Monday, April 29, 2013

Paul Nixon - The man who never kept quietly !

“Keeping quiet”  by Paul Nixon and Jon Colman. Review by Paddy Briggs published in the Bulletin of the “Cricket Society” May 2013

Paul Nixon is that rare English cricketer of modern times - one who was popular and well known despite never playing Test cricket. He had a late flowering as an England limited overs player - famously in the 2007 Cricket World Cup - but he had missed out on International selection until he was 36 and was never really that close to securing a Test place. This marvellous book explains Nico's appeal - he is as mad as a badger, a loyal and talented team-mate and a bloody good cricketer. It is a wonderfully honest telling of his tale and it is characteristic of the man that he not only names his ghost-writer, Jon Colman, but that Colman's name appears alongside Nixon's on the front cover and in the same size font. That's pretty rare and hats off to Nixon for doing it. I cannot praise Colman's work too highly - this is a well-structured, highly literate and intelligent book and he has done Paul Nixon's story full justice in his telling of it. It is also well-presented with good photographs, although the absence of an index is a bad omission.

Nixon comes from Cumbrian farming stock and as a child had to work hard on his family farm. He was spotted as a young player and honed his skills in Club cricket, as a Lord's apprentice and then in the Leicestershire seconds. He made his full county debut in 1989 and soon became a regular. After ten years of loyal service and selection for a full England tour to Pakistan and Sri Lanka as second wicket-keeper (he got few chances with the obsessively fit Alec Stewart holding the first team place) he could not secure his future with Leicestershire and moved to Kent. The book is illuminating on the frankly woeful management he saw in County cricket and Nixon pulls no punches. After Kent, who also disposed of his services rather peremptorily in favour of Geraint Jones, Nico returned to Leicestershire for a second spell and as Captain and his career peaked in 2007 with his England Limited Overs selections. He went out with a bang in 2011 with a T20 triumph for his County.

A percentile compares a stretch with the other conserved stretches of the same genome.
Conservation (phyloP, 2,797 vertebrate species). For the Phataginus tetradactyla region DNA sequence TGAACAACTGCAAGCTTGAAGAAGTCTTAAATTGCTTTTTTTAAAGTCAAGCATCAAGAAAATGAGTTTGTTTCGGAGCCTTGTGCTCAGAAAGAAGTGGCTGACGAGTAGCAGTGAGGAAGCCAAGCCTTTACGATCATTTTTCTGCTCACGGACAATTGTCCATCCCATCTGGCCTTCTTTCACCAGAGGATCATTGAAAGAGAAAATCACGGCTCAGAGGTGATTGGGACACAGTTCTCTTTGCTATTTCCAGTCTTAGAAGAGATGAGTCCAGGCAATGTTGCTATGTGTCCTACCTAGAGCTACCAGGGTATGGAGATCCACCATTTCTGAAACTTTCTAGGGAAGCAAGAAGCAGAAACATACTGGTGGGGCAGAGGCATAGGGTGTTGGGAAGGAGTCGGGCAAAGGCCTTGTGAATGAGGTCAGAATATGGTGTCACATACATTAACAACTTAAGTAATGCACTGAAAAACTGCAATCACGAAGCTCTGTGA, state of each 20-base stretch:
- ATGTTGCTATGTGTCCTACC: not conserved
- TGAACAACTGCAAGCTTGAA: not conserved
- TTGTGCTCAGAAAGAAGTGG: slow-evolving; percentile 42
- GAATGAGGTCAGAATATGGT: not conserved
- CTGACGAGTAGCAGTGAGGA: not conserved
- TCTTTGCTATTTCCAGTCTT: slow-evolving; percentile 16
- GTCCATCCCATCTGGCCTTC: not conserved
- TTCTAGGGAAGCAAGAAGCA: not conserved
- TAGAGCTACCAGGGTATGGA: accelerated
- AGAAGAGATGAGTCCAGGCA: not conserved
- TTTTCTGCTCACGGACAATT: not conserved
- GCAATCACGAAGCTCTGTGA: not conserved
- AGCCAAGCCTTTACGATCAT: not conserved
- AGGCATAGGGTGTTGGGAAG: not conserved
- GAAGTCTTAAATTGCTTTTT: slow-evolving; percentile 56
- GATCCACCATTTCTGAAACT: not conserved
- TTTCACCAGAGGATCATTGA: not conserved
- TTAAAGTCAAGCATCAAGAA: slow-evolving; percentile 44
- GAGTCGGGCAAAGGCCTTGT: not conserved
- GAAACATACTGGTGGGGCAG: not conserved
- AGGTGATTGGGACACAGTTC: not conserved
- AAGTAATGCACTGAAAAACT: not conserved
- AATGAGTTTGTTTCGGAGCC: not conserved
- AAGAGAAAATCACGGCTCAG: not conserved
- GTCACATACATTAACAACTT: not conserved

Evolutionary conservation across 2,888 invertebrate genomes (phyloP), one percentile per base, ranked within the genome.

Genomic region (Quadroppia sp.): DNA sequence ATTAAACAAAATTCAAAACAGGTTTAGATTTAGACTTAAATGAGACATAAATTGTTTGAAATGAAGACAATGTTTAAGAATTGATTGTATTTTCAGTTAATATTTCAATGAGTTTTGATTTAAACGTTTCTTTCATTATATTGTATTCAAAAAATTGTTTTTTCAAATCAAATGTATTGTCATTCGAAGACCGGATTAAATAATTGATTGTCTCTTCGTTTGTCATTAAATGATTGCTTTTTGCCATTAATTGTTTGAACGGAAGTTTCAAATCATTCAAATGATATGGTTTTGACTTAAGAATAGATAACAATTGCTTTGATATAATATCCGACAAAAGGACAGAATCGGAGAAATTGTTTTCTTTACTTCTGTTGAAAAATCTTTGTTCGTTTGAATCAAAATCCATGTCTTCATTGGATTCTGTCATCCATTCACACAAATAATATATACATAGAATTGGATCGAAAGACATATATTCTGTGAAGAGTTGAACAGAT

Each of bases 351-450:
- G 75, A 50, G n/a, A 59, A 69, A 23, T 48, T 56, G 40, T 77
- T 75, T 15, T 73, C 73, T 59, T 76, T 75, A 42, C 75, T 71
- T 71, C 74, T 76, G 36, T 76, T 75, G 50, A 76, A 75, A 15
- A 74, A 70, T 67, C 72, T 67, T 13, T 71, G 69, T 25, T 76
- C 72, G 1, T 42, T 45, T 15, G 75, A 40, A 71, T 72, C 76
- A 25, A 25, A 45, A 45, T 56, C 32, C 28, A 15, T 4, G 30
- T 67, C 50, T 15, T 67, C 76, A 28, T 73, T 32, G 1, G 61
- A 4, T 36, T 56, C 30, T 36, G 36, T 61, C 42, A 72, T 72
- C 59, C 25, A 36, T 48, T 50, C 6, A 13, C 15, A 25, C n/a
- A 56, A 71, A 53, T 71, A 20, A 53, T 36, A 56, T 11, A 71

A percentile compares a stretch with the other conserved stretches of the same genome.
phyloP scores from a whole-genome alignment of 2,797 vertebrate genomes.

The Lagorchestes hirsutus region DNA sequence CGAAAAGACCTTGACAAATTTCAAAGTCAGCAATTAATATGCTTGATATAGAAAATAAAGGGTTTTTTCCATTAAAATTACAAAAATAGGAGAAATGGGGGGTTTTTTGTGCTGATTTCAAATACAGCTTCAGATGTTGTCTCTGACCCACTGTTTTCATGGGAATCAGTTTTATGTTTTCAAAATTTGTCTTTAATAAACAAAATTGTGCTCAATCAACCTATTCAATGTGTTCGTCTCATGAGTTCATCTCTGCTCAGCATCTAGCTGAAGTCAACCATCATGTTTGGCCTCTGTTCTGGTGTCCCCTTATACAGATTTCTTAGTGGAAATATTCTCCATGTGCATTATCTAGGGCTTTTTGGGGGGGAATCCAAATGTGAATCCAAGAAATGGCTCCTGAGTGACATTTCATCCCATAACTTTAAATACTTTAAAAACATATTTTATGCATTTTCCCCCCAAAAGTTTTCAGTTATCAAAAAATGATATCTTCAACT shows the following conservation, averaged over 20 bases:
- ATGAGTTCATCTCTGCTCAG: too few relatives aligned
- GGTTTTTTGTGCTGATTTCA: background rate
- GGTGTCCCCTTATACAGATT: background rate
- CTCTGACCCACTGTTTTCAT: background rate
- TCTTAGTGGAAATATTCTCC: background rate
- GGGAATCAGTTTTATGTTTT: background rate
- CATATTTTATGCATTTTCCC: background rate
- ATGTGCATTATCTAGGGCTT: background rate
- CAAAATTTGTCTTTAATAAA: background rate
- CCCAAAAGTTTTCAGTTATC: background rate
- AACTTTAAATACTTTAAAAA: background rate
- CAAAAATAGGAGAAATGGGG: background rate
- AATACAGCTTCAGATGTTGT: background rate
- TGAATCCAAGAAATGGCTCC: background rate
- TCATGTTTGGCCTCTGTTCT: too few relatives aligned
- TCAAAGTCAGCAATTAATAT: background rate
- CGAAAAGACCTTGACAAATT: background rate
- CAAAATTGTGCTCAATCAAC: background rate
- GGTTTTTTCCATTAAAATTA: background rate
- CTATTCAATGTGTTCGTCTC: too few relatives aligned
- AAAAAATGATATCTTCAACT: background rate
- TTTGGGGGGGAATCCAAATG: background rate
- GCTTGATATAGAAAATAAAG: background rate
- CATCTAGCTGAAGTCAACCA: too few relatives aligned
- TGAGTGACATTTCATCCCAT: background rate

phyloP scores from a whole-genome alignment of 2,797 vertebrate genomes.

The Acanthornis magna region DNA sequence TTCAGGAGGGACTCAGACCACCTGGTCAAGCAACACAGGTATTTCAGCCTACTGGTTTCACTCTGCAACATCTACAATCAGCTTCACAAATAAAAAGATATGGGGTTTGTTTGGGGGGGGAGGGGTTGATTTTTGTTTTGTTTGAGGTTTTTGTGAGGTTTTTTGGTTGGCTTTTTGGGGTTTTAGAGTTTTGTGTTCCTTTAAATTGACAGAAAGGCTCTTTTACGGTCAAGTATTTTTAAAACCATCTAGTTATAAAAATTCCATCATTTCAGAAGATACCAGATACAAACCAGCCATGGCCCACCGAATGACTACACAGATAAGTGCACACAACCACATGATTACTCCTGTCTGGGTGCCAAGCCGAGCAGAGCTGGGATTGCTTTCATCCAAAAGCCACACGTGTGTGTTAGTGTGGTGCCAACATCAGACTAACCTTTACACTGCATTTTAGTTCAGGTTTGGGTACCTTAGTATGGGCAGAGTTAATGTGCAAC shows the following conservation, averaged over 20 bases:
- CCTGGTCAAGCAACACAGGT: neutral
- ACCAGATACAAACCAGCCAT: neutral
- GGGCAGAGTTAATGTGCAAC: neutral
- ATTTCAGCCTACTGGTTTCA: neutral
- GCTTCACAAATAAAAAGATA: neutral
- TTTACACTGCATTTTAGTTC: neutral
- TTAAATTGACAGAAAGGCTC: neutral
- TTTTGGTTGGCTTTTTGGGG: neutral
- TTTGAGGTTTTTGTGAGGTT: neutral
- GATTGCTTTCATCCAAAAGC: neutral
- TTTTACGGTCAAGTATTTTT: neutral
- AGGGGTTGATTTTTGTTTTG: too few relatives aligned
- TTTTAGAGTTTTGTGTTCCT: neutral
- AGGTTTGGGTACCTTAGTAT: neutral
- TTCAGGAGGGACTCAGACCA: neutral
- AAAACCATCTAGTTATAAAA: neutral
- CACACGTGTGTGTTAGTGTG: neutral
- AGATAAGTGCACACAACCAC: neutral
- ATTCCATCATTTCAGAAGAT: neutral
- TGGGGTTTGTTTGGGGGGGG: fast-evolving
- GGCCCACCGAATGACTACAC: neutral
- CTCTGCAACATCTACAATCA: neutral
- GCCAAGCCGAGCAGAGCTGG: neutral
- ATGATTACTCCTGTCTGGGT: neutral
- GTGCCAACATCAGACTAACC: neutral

Incompetent County administrators. Standoffish First team regulars and "cliques" at both County and International level. A drunken England Captain (“...worse for wear and smelling of booze”) . Peter Willey ("... the most miserable bugger I have ever played with") Michael Atherton ("... as patronising as hell") Hansie Cronje (“...the tightest man in the club) all get neatly hammered by Nixon in this brutally honest book. He is open (perhaps too open) about his own shortcomings as well - that he was inwardly riddled with self doubt for much of his career will come as a surprise to those who only saw his self-confident swagger.

My only quarrel with Nico is his obsession with sledging – well described in the book. This obsession, which once got him an official reprimand from the ECB, gives the book its ironic title. He criticises Chris Read for not joining in the "verbals" between Paul Collingwood and Shane Warne in a Sydney Test Match with these words " ... silence from a wicketkeeper in those circumstances is a criminal offence" . I disagree. For me the extreme form of gamesmanship that is sledging demeans the game and diminishes those who do it. Sledging is an admission of failure by its adherents and Nixon’s love of it is a regrettable descent to the gutter of sport by an otherwise very decent and admirable sportsman.

“Keeping Quiet – Paul Nixon”

by Paul Nixon and Jon Colman

The History Press £17.99

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